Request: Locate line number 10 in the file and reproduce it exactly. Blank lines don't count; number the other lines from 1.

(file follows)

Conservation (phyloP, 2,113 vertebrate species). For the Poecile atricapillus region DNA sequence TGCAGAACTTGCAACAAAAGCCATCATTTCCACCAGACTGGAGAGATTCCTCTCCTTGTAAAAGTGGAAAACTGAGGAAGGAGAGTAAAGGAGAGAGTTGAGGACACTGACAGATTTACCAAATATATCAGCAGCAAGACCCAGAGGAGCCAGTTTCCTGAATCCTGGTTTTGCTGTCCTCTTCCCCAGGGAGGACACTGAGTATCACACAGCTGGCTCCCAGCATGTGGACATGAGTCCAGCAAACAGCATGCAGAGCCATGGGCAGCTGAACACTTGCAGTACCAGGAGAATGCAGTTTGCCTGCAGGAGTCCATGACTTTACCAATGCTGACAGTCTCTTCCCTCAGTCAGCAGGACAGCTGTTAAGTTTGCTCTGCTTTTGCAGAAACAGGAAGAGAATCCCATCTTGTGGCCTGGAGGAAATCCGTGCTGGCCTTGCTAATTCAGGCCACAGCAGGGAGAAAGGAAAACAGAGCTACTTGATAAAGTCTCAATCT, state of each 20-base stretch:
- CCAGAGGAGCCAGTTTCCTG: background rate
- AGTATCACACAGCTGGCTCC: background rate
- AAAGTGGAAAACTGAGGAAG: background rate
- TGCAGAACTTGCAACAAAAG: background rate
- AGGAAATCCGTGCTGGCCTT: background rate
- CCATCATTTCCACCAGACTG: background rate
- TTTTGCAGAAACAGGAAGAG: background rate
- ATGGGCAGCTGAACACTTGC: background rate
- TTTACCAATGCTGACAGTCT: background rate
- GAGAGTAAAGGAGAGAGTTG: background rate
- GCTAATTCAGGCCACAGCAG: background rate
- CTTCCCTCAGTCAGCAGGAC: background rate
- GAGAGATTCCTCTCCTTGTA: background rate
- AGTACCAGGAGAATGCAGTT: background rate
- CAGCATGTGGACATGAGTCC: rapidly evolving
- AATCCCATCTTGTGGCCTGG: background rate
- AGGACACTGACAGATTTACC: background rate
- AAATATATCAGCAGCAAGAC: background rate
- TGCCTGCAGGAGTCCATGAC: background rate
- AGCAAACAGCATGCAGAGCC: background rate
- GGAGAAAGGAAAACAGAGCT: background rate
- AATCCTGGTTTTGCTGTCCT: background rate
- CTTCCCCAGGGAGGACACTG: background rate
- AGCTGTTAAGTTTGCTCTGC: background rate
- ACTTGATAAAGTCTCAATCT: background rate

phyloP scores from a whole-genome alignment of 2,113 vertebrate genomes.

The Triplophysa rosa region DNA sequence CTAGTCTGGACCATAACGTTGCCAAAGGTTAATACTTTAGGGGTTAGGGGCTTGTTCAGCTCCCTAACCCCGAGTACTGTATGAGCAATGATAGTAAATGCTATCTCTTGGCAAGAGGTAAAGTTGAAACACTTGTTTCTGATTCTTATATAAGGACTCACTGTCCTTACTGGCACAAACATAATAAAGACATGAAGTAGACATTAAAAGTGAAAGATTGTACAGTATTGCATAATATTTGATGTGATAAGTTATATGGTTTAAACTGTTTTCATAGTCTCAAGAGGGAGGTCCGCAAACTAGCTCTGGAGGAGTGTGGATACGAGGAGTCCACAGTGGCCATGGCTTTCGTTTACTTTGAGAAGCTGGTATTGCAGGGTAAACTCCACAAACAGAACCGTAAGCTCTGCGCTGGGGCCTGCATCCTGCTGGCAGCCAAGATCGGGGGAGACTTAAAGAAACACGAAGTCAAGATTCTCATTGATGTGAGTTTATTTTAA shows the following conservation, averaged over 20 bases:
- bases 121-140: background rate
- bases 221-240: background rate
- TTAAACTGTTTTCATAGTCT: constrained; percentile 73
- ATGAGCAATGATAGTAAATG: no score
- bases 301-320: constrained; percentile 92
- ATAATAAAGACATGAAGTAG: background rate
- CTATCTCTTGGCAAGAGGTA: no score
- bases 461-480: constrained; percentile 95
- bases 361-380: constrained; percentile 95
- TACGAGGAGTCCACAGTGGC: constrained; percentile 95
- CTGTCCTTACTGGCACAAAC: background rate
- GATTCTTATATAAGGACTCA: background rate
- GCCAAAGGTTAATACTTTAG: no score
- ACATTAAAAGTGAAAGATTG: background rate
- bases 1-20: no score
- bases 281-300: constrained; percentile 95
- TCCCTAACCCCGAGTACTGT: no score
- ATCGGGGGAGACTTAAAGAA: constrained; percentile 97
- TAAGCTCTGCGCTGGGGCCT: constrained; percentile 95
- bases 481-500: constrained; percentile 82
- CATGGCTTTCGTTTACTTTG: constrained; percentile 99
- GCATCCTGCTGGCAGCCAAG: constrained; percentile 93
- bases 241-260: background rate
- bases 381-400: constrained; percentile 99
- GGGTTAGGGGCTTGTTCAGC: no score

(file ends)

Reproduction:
- TTTACCAATGCTGACAGTCT: background rate